Michel-Jean Sedaine

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Michel-Jean Sedaine, engraving by Pierre-Charles Levesque after the portrait by David. Michel-Jean Sedaine engraved by Levesque after David - INHA.jpg
Michel-Jean Sedaine, engraving by Pierre-Charles Lévesque after the portrait by David.

Michel-Jean Sedaine (2 June 1719 17 May 1797) was a French dramatist and librettist, especially noted for his librettos for opéras comiques , in which he took an important and influential role in the advancement of the genre from the period of Charles-Simon Favart to the beginning of the Revolution. [1]


Early life

Sedaine was born in Paris. His father, an architect, died when Sedaine was quite young and left no fortune to inherit, the young Sedaine therefore began life as a mason's labourer. He was at last taken as pupil by an architect whose kindness he eventually repaid, by the help he was able to give to his benefactor's grandson, the painter David. Meanwhile, he had done his best to repair his deficiencies of education, and in 1750 he published a Recueil de pièces fugitives, which included fables, songs and pastorals.

Writer of opéras comiques

A scene from Le diable a quatre Le diable a quatre - Michel Sedaine - NGO3-863.jpg
A scene from Le diable à quatre

Sedaine's especial talent was, however, for light opera. He wrote Le diable à quatre, set mainly to vaudevilles with additional music by Philidor, Laruette and Baurans. First performed at the Foire Saint-Laurent on 19 August 1756, it was produced numerous times with music by different composers and became one of the most performed comic operas in the latter half of the 18th century.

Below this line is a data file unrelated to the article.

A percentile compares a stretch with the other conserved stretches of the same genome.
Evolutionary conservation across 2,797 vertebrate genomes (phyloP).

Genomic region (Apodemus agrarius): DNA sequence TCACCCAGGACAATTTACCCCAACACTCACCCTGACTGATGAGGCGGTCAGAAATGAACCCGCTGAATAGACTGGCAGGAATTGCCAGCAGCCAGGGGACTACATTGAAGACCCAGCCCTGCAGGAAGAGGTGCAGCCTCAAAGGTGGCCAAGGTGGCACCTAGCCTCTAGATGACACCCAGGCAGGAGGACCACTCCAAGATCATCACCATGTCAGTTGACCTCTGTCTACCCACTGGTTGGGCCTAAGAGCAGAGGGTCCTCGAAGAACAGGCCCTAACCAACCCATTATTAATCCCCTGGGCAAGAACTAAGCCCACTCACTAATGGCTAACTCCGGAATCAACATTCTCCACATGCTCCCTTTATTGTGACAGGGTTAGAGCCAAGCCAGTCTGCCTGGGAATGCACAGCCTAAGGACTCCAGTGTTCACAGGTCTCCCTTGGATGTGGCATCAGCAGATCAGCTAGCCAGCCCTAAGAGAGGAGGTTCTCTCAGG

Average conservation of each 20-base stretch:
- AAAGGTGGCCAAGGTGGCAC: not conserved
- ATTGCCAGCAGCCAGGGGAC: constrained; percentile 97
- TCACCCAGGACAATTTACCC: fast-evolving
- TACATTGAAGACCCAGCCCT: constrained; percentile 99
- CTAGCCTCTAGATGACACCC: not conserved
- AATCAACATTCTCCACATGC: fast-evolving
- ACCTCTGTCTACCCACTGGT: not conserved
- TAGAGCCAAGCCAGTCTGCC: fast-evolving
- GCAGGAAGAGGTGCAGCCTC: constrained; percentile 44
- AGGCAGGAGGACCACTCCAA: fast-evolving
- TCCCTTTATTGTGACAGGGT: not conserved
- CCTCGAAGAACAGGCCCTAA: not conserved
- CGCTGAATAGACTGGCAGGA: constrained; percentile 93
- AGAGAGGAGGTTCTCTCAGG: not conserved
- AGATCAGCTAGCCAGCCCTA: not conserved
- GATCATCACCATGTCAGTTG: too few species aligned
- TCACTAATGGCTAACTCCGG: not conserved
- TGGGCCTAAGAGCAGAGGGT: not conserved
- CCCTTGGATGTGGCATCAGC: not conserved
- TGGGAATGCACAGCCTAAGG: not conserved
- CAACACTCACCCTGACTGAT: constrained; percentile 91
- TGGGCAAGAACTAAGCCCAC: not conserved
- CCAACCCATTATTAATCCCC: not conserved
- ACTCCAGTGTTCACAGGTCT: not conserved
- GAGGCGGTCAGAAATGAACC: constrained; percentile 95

Other such works followed, including Blaise le savetier (1759) with music of Philidor; On ne s'avise jamais de tout (1761) Aline, reine de Golconde and others with Pierre-Alexandre Monsigny; Aucassin et Nicolette (1780), Richard Coeur-de-lion (1784), and Amphitryon (1788) with André Grétry.

Among his more important works in the genre were two set by Monsigny: Le roi et le fermier (1762), notable for its portrayal of royal recognition of common justice and its 3-act length, and Le déserteur (1769), which included a through-composed finale with chorus.

Work as a dramatist

Sedaine's work in opéra comique attracted the attention of Diderot, and two plays of his were accepted and performed at the Théâtre Français. The first and longest, the Philosophe sans le savoir, was acted in 1765; the second, a lively one-act piece, La gageure imprévue in 1768. These two at once took their place as stock pieces and are still ranked among the best French plays, each of its class. Except these two pieces little or nothing of his has kept the stage.

Bust of Michel-Jean Sedaine, 1775 CE. From Paris, France. By Augustin Pajou. The Victoria and Albert Museum, London Bust of Michel-Jean Sedaine, 1775 CE. From Paris, France. By Augustin Pajou. The Victoria and Albert Museum, London.jpg
Bust of Michel-Jean Sedaine, 1775 CE. From Paris, France. By Augustin Pajou. The Victoria and Albert Museum, London

He wrote two historical dramas, Raymond V, comte de Toulouse ou L'épreuve inutile, and Maillard, ou Paris sauvé.

Sedaine became a member of the Academy (1786), [2] and secretary for architecture of the fine arts division. He died in Paris.


Sedaine may be regarded as the literary ancestor of Scribe and Dumas. He had the practical knowledge of the theatre, which enabled him to carry out the ideas of Diderot and give him claims to be regarded as the real founder of the domestic drama in France.

His Œuvres (1826) contain a notice of his life by Ducis.

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  1. Charlton 1992, p. 297.
  2. Charlton 1992, p. 298.